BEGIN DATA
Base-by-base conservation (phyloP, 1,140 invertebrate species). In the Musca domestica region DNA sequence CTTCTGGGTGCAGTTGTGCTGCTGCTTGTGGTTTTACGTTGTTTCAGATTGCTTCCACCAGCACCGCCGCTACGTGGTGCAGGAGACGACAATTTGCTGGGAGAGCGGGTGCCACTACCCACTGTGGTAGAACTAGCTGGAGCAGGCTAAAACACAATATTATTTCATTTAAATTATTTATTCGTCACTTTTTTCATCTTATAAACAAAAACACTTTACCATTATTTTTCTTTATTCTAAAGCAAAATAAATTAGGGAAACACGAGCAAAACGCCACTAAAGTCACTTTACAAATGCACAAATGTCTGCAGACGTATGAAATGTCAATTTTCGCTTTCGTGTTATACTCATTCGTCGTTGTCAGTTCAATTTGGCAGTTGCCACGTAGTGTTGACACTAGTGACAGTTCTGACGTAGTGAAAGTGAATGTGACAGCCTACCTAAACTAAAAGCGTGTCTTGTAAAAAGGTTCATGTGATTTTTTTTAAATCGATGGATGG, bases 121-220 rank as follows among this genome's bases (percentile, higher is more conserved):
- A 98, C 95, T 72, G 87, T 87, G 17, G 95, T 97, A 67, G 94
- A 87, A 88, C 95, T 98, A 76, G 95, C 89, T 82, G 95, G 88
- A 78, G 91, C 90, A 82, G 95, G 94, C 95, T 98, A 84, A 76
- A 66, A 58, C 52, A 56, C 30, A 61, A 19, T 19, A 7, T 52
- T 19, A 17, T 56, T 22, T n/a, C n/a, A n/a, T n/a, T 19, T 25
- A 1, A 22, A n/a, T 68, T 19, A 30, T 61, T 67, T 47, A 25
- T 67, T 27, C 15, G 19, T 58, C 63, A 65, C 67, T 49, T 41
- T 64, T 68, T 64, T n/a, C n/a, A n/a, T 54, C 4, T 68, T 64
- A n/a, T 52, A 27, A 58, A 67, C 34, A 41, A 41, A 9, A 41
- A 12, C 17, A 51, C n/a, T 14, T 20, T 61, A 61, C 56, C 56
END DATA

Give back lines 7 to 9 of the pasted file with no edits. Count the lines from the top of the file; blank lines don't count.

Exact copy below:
- A 1, A 22, A n/a, T 68, T 19, A 30, T 61, T 67, T 47, A 25
- T 67, T 27, C 15, G 19, T 58, C 63, A 65, C 67, T 49, T 41
- T 64, T 68, T 64, T n/a, C n/a, A n/a, T 54, C 4, T 68, T 64